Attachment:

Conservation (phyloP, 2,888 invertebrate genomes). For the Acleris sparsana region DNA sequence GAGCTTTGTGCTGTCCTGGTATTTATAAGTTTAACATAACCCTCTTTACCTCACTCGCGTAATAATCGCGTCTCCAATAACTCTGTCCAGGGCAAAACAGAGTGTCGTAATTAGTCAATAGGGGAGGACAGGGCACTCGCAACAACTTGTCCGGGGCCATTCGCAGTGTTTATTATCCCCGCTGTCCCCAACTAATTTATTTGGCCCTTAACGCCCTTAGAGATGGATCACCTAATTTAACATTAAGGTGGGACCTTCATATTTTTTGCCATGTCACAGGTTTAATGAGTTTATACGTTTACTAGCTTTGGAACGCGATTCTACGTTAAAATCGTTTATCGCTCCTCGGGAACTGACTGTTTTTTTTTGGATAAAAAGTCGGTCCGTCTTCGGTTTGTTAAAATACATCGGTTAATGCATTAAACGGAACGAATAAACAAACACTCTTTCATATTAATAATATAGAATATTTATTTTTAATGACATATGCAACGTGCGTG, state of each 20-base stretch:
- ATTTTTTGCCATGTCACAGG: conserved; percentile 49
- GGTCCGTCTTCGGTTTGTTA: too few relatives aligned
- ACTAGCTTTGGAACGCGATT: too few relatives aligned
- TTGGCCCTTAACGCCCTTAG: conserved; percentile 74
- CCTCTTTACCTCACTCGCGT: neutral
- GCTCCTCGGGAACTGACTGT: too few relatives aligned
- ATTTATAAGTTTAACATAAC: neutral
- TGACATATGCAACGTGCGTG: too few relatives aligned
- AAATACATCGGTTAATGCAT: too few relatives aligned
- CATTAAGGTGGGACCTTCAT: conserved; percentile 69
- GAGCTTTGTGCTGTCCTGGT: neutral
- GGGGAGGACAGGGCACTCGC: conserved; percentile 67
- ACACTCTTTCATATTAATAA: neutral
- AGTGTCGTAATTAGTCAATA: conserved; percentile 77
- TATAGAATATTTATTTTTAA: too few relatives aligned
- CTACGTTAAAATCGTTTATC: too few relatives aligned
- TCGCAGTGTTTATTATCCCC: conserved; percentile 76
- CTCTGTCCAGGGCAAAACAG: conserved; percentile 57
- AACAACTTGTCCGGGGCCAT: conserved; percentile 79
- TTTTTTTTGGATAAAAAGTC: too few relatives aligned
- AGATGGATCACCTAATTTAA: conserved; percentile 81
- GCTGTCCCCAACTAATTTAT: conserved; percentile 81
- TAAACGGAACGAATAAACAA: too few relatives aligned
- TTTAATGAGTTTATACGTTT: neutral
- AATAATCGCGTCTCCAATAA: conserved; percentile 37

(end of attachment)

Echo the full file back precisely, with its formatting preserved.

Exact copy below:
Conservation (phyloP, 2,888 invertebrate genomes). For the Acleris sparsana region DNA sequence GAGCTTTGTGCTGTCCTGGTATTTATAAGTTTAACATAACCCTCTTTACCTCACTCGCGTAATAATCGCGTCTCCAATAACTCTGTCCAGGGCAAAACAGAGTGTCGTAATTAGTCAATAGGGGAGGACAGGGCACTCGCAACAACTTGTCCGGGGCCATTCGCAGTGTTTATTATCCCCGCTGTCCCCAACTAATTTATTTGGCCCTTAACGCCCTTAGAGATGGATCACCTAATTTAACATTAAGGTGGGACCTTCATATTTTTTGCCATGTCACAGGTTTAATGAGTTTATACGTTTACTAGCTTTGGAACGCGATTCTACGTTAAAATCGTTTATCGCTCCTCGGGAACTGACTGTTTTTTTTTGGATAAAAAGTCGGTCCGTCTTCGGTTTGTTAAAATACATCGGTTAATGCATTAAACGGAACGAATAAACAAACACTCTTTCATATTAATAATATAGAATATTTATTTTTAATGACATATGCAACGTGCGTG, state of each 20-base stretch:
- ATTTTTTGCCATGTCACAGG: conserved; percentile 49
- GGTCCGTCTTCGGTTTGTTA: too few relatives aligned
- ACTAGCTTTGGAACGCGATT: too few relatives aligned
- TTGGCCCTTAACGCCCTTAG: conserved; percentile 74
- CCTCTTTACCTCACTCGCGT: neutral
- GCTCCTCGGGAACTGACTGT: too few relatives aligned
- ATTTATAAGTTTAACATAAC: neutral
- TGACATATGCAACGTGCGTG: too few relatives aligned
- AAATACATCGGTTAATGCAT: too few relatives aligned
- CATTAAGGTGGGACCTTCAT: conserved; percentile 69
- GAGCTTTGTGCTGTCCTGGT: neutral
- GGGGAGGACAGGGCACTCGC: conserved; percentile 67
- ACACTCTTTCATATTAATAA: neutral
- AGTGTCGTAATTAGTCAATA: conserved; percentile 77
- TATAGAATATTTATTTTTAA: too few relatives aligned
- CTACGTTAAAATCGTTTATC: too few relatives aligned
- TCGCAGTGTTTATTATCCCC: conserved; percentile 76
- CTCTGTCCAGGGCAAAACAG: conserved; percentile 57
- AACAACTTGTCCGGGGCCAT: conserved; percentile 79
- TTTTTTTTGGATAAAAAGTC: too few relatives aligned
- AGATGGATCACCTAATTTAA: conserved; percentile 81
- GCTGTCCCCAACTAATTTAT: conserved; percentile 81
- TAAACGGAACGAATAAACAA: too few relatives aligned
- TTTAATGAGTTTATACGTTT: neutral
- AATAATCGCGTCTCCAATAA: conserved; percentile 37